2.1.1 HISTORY OF PSEUDOMONAS AERUGENOSA Pseudomonas aerogenosa was first recognized in the study “On the blue and green coloration of bandages” in 1882, conducted by Carle Gessard a French pharmacist. In his study he discovered that P.aerugenosa was a water-soluble pigment, which under exposure to ultraviolet light, illuminated green-blue.
Carle Gessard, back in 1882, concluded that P.aerugenosa was of a pathogenic, infectious nature, after classifying the strand; due to the similarity between the strand and other similar microbes.Since the discovery of this opportunistic pathogen, breakthroughs have been made, sighting the severity of its power to fester rapidly and oppose treatment. This pathogen is constantly monitored, and its genome is continually updated into data bases, due to the potential for it to be used as a biological weapon2.
1.1.1 HISTORY OF ESCHERICHIA COLIIn 1885, the German-Austrian pediatrician Escherichia disc overfed this organism in the feces of healthy individuals. He called it Bacterium coli commune because it is found in the colon. Early classifications of prokaryotes placed these in a handful of genera based on their shape and motility (at that time Ernst Haeckel’s classification of bacteria in the kingdom Monera was in place).
Bacterium coli was the type species of the now invalid genus Bacterium when it was revealed that the former type species (“Bacterium triloculare”) was missing. Following a revision of Bacterium, it was reclassified as Bacillus coli by Migula in 1895 and later reclassified in the newly created genus Escherichia, named after its original discoverer. Bacterium coli has since been used for biological lab experiment research, infection can lead to hemolytic uremic syndrome (HUS), characterized by hemolytic anemia, thrombocytopenia, and renal injury.1996 the world’s worst outbreak of E. coli food poisoning occurred in Wishaw, Scotland, killing 20 people.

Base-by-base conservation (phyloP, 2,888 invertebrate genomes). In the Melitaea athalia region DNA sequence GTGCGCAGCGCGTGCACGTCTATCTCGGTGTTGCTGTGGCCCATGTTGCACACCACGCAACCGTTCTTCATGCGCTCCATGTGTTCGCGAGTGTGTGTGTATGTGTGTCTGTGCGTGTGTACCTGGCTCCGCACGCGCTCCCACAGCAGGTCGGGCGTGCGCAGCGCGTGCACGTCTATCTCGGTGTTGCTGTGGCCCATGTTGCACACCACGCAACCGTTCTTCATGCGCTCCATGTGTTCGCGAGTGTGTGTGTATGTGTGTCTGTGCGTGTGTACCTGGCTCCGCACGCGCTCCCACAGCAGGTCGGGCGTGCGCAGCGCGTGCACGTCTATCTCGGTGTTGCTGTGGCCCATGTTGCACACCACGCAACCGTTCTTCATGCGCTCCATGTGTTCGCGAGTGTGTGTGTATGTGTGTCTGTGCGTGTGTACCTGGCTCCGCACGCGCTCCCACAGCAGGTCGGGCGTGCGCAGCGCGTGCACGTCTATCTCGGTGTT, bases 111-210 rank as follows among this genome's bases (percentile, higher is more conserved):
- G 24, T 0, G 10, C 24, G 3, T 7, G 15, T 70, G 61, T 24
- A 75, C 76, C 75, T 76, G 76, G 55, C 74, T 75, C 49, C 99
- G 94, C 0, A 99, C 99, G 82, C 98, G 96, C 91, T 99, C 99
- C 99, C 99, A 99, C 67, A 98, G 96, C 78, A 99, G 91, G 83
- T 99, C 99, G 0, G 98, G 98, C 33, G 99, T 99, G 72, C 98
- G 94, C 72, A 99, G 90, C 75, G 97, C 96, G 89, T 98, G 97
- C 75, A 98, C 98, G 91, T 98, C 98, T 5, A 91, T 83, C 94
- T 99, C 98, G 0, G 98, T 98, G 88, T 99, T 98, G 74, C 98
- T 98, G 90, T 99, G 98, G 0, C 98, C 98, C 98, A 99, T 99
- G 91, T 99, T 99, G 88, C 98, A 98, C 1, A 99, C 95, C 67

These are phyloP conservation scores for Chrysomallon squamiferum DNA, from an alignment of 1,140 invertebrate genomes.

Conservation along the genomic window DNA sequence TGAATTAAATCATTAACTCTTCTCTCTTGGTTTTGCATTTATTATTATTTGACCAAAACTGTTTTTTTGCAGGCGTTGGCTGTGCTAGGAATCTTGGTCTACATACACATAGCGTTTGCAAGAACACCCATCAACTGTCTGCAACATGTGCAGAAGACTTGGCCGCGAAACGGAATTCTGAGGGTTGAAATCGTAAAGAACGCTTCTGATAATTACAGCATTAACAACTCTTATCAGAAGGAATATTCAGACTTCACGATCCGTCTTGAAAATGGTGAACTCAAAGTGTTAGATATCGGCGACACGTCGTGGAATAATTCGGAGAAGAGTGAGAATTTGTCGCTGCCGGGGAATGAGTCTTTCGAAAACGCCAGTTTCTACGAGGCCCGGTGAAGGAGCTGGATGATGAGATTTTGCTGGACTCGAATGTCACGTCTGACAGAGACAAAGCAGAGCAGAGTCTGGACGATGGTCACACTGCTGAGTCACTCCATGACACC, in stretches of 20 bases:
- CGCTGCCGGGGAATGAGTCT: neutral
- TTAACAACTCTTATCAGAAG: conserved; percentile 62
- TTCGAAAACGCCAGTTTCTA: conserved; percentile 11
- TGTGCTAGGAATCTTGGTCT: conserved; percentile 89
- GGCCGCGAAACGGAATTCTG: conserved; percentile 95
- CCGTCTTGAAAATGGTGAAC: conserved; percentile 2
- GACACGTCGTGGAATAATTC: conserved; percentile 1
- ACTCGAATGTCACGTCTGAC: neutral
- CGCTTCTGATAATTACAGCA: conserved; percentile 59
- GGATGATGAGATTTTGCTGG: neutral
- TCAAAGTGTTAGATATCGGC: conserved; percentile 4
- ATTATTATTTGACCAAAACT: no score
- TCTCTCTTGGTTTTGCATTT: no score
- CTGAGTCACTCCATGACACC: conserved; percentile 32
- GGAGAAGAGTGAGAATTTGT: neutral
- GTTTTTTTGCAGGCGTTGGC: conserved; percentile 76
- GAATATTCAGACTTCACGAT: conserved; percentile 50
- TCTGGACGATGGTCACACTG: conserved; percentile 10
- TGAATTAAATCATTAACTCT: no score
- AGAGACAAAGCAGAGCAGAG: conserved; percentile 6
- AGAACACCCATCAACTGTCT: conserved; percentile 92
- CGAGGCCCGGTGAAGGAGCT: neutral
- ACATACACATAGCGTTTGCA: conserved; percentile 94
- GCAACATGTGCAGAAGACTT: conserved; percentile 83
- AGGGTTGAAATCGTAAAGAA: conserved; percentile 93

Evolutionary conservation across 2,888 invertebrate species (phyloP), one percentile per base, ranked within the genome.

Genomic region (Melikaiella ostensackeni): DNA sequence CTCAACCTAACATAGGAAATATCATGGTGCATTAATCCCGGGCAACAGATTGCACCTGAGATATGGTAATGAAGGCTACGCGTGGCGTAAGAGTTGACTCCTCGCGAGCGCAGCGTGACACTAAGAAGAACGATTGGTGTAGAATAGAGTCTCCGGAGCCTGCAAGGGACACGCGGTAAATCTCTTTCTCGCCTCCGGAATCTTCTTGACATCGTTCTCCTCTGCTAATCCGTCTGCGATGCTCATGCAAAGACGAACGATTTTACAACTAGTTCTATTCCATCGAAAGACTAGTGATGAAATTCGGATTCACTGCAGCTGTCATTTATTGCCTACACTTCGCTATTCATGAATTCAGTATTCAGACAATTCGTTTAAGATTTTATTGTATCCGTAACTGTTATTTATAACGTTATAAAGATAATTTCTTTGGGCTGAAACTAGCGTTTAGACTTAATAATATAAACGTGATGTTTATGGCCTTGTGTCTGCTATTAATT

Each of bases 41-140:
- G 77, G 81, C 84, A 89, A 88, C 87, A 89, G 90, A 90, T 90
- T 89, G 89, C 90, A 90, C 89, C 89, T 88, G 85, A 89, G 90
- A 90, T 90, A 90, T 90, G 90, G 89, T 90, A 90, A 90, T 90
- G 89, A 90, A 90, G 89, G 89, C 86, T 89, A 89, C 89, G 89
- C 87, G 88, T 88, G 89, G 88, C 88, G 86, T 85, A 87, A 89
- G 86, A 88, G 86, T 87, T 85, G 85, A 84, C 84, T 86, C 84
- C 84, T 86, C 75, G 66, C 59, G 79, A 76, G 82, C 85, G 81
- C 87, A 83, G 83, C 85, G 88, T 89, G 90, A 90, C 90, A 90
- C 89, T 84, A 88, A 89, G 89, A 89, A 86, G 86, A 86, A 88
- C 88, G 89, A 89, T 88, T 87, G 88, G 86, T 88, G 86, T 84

2 EPIDEMIOLOGY AND CONTROL OF PSEUDOMONAS AERUGENOSA P. aeruginosa is primarily a nosocomial pathogen, and the methods for control of infection are similar to those for other nosocomial pathogens. Because pseudomonas thrives in moist environments, special attention should be paid to sinks, water baths, showers, hot tubs, and other wet areas. For epidemiologic purposes, strains can be typed using molecular typing techniques. 2.1.1.
3 EPIDEMIOLOGY PREVENTION AND CONTROL OF ESCHERICHIA COLIThe enteric bacteria establish themselves in the normal intestinal tract within a few days after birth and from then on constitute a main portion of the normal aerobic (facultative anaerobic) ssmicrobial flora. E. coli is the prototype. Enteric that are mostly found in water found in water or milk are accepted as proof of fecal contamination from sewage or other sources.Control measures are not feasible as far as the normal endogenous flora is concerned. Enteropathogenic E .coli serotypes should be controlled like salmonellae. Some of the enteric constitute a major problem in hospital infection.
It is particularly important to recognize that many enteric bacteria are “opportunists” that cause illness when they are introduced into debilitated patients. Within hospitals or other institutions, these bacteria commonly are trans-mitted by personnel, instruments, or parenteral medications. Their control depends on hand washing, rigorous asepsis, sterilization of equipment, disinfection, restraint in intravenous therapy, and strict precautions in keeping the urinary tract sterile (i.e. closed drainage).2.1.